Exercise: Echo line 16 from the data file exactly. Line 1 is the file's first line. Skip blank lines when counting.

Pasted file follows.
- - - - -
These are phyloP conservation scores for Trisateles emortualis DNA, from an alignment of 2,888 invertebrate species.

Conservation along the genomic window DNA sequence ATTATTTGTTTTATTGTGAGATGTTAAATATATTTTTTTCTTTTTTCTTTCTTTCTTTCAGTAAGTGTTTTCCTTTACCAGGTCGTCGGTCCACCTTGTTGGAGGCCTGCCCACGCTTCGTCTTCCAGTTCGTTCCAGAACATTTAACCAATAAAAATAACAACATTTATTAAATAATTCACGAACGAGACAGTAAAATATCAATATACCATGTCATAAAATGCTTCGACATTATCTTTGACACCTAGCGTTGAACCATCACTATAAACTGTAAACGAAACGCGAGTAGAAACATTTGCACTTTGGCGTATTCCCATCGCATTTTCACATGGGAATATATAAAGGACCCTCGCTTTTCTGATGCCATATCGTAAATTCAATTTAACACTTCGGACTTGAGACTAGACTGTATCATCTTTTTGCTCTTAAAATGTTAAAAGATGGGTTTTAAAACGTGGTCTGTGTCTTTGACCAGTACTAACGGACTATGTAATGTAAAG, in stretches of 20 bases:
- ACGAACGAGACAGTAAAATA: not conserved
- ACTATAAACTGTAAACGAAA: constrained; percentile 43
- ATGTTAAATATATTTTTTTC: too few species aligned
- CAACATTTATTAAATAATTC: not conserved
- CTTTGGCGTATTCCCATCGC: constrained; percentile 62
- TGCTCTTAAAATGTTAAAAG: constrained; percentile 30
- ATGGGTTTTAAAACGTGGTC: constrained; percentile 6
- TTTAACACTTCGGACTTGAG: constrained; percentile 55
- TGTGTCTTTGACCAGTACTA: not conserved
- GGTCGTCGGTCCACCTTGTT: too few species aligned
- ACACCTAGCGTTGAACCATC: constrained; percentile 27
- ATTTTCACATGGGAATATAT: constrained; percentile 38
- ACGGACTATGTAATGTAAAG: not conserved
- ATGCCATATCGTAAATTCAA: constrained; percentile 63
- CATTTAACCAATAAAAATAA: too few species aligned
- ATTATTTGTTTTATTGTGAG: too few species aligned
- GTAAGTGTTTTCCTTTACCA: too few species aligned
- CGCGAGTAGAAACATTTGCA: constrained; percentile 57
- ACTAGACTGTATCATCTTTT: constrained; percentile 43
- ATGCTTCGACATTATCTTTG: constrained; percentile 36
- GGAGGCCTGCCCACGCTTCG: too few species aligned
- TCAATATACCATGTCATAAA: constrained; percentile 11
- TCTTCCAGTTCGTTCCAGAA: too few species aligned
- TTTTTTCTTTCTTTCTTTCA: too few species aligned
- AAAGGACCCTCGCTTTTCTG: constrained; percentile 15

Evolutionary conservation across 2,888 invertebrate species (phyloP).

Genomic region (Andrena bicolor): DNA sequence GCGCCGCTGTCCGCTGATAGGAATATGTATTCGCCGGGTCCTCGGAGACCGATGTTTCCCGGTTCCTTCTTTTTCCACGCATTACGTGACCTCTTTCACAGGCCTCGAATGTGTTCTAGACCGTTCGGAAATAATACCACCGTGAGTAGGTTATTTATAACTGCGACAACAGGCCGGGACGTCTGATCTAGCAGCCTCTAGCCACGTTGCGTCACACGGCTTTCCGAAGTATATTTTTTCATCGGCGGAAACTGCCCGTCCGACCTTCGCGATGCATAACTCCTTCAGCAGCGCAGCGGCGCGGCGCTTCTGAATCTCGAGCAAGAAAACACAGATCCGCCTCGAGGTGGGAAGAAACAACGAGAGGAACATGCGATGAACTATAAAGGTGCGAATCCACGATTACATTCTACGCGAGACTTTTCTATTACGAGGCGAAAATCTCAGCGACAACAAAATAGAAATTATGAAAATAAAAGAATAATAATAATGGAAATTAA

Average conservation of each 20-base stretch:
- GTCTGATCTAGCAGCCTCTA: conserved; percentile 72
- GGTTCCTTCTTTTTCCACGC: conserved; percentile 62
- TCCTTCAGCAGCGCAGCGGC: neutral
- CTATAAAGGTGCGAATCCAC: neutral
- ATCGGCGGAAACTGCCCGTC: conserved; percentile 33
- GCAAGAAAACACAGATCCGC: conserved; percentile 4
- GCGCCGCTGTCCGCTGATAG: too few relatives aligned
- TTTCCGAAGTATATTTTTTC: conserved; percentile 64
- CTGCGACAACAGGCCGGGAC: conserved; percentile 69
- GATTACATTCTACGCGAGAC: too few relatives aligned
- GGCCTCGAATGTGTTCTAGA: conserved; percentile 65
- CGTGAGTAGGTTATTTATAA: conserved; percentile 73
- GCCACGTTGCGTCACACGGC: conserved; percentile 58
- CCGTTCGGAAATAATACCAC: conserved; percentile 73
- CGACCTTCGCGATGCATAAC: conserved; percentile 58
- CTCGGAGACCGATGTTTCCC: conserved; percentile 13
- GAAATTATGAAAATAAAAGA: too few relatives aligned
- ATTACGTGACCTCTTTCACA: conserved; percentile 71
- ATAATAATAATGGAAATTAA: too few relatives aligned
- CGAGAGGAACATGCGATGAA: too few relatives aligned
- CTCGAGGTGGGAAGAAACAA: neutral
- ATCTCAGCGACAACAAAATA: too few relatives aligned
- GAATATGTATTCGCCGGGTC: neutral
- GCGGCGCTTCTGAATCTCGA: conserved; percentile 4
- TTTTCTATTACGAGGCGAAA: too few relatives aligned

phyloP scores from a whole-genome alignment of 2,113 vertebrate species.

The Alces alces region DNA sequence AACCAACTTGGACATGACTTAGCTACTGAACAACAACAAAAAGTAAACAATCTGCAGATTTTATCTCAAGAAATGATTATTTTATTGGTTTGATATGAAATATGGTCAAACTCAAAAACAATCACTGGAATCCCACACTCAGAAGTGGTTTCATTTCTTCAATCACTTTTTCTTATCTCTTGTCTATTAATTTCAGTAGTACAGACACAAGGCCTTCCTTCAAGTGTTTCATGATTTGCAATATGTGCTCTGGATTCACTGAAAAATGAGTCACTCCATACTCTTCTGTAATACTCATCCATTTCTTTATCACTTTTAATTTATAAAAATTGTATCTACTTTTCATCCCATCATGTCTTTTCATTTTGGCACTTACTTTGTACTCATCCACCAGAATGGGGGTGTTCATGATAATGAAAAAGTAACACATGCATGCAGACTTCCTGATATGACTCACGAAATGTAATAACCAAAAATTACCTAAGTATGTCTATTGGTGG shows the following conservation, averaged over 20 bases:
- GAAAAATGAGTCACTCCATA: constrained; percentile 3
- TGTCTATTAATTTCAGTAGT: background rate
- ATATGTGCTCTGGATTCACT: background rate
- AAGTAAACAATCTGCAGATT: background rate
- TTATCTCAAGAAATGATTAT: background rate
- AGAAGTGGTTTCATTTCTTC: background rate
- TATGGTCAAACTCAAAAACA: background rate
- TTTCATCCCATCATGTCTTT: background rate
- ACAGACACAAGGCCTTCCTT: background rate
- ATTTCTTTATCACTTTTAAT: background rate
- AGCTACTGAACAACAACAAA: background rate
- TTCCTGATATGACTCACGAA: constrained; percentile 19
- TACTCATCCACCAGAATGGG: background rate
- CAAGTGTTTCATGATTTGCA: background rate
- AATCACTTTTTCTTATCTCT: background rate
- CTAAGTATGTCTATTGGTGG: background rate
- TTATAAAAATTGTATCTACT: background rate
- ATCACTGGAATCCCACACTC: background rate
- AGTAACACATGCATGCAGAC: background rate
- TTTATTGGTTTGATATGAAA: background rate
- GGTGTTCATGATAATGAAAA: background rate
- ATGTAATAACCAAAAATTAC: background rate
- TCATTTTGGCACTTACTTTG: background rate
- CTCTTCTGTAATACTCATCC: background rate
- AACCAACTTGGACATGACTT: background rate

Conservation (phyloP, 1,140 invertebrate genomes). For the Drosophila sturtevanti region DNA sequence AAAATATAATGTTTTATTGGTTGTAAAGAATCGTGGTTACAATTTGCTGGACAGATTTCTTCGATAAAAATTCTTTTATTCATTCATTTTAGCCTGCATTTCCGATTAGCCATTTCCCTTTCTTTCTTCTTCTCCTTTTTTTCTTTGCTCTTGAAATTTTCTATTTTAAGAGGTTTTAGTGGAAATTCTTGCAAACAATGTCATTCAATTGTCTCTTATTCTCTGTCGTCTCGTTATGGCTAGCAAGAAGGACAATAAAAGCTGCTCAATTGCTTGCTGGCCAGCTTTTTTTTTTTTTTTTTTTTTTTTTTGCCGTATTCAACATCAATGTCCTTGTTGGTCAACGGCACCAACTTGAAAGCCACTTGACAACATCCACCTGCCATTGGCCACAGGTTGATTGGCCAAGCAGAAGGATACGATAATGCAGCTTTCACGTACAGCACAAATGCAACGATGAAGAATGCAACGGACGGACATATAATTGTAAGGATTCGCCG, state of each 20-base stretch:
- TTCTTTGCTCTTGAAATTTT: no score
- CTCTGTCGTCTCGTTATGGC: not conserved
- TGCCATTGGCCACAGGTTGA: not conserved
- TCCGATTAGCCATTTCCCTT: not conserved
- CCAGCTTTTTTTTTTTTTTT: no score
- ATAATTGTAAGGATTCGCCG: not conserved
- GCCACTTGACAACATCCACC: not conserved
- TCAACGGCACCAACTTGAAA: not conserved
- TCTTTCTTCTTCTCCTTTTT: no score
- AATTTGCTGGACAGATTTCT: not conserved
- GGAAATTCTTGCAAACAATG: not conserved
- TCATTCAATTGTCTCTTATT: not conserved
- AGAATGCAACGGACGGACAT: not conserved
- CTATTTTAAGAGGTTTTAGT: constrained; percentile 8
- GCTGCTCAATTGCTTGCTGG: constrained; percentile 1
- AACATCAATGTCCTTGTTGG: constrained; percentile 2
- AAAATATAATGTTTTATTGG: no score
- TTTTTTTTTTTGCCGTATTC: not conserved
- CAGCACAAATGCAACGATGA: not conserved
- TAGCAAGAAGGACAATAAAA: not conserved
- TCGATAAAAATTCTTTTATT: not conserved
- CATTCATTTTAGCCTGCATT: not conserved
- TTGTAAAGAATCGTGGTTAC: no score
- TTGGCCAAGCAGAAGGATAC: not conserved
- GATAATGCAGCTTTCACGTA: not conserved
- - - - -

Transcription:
- ATGCCATATCGTAAATTCAA: constrained; percentile 63